Broken Heart?

Plenty more fish in the sea
One in three deaths in the UK occur as a result of heart and circulatory diseases and, for the moment, there’s no cure for a […]

Art by Inez Januszczak

One in three deaths in the UK occur as a result of heart and circulatory diseases and, for the moment, there’s no cure for a broken heart. When our hearts are damaged, the muscle is unable to recover, however this is not true for the humble zebrafish.

A member of the minnow family, the zebrafish is not only a popular pet but is also proving to be a useful research guide, showing us how to repair damaged heart muscle. These tropical fish are able to repair their hearts, even when up to 20% has been damaged or removed. Researchers both in the UK and abroad are now working on ways to reproduce this phenomenon in human hearts.

Until recently it was thought that future treatments for heart damage would involve stem cells. These cells have the unique ability to replenish their own numbers and mature into other cell types. Hence it was thought that their transplantation directly into damaged hearts could help the heart to repair. However, research from the Centre of Regenerative Medicine in Barcelona shows that zebrafish use adult heart tissue rather than stem cells to repair their hearts.

Izpisúa Belmonte and his team in Barcelona used the transparency of the zebrafish to their advantage. Using microscopes they were able to look at the hearts of living fish, watch them beating, and see the blood flow around their bodies. They also observed damaged hearts heal in real time, and while watching this process they saw something unexpected and quite miraculous.

First, a blood clot formed over the heart wound. This happened almost immediately to prevent death due to loss of blood. The outer membrane of the heart, known as the epicardium, then enveloped the damaged area and began to stimulate repair. The epicardium appeared to signal to the adult heart cells close to the wounded area. These adult heart cells changed shape, pulled away from their neighbours and began to divide, replacing damaged tissue.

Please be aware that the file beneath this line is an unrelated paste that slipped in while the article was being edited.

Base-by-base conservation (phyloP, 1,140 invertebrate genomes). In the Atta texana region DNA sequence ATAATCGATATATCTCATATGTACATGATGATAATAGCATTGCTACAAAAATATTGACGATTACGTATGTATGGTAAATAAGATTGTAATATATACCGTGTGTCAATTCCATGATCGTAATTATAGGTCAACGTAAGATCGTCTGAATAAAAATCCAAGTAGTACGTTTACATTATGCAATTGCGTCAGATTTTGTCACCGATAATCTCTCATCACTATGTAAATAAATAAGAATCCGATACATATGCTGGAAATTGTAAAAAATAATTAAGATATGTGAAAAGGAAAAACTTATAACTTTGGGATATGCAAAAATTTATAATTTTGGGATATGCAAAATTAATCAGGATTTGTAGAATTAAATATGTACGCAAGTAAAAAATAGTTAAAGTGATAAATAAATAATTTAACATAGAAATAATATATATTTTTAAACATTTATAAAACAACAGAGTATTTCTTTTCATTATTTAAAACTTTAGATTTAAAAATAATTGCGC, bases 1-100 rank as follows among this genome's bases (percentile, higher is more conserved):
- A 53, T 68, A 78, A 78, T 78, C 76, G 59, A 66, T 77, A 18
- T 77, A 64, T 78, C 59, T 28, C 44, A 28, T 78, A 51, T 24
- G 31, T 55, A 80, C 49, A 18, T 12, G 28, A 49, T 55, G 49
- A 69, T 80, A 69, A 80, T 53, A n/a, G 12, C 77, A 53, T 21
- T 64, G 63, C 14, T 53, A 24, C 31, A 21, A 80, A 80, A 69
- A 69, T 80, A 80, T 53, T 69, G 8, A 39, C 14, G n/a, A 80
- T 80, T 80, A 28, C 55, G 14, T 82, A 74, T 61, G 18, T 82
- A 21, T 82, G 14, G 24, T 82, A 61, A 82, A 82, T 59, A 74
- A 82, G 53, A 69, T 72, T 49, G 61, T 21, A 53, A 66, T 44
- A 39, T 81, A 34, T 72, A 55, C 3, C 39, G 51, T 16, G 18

It was previously thought that as heart muscle cells are highly specialised functional cells, they would not be able to function in repair. Indeed, during our evolution, these same cells in human hearts seem to have lost their ability to respond to damage in this way. It is hoped that if we have a better understanding of how zebrafish heart cells sense and respond to heart damage, we may be able to coax our own heart cells into a more stem cell-like state, allowing them to multiply and repair damaged heart tissue just like the zebrafish. Promisingly, this research has already shown some encouraging results.

Thymosine beta-4, a zebrafish protein with a human equivalent, is to be the focus of a new heart-repairing drug. Research by Professor Paul Riley from the Institute of Child Health, University College London, has shown that this protein is involved in controlling the epicardial membrane so that it triggers new heart growth and angiogenesis (the growth of blood vessels into the damaged area). The aim of the research is to develop a drug treatment to increase the levels of Thymosine beta-4 in the epicardium and so encourage repair. Just imagine, in the future mending a broken heart may be as routine as fixing a broken leg! “If we could find a biological way of repairing damaged cardiac muscle, it would certainly obviate the need for heart transplants for some people who have had heart attacks,” says Professor Peter Weissberg, medical director of the British Heart Foundation (BHF). The BHF have acknowledged the promise of this research and have recently announced an extra fifty million pounds to be made available over the next five years to develop the field of regenerative medicine.

Advances in medical treatments has, over the last few decades, resulted in a fall in the number of deaths from heart attacks. However, an ageing population and the very fact that more people are surviving heart attacks has resulted in over 750,000 people living in the UK with the burden of heart damage. It is amazing to think that a tiny fish could hold the promise of a better quality of life for so many, and with the spawning of a new approach to healing hearts, it would seem that this research is no red herring.

About Stuart Meiklejohn

Stuart Meiklejohn is a DPhil student studying zebrafish development at the Weatherall Institute of Molecular Medicine.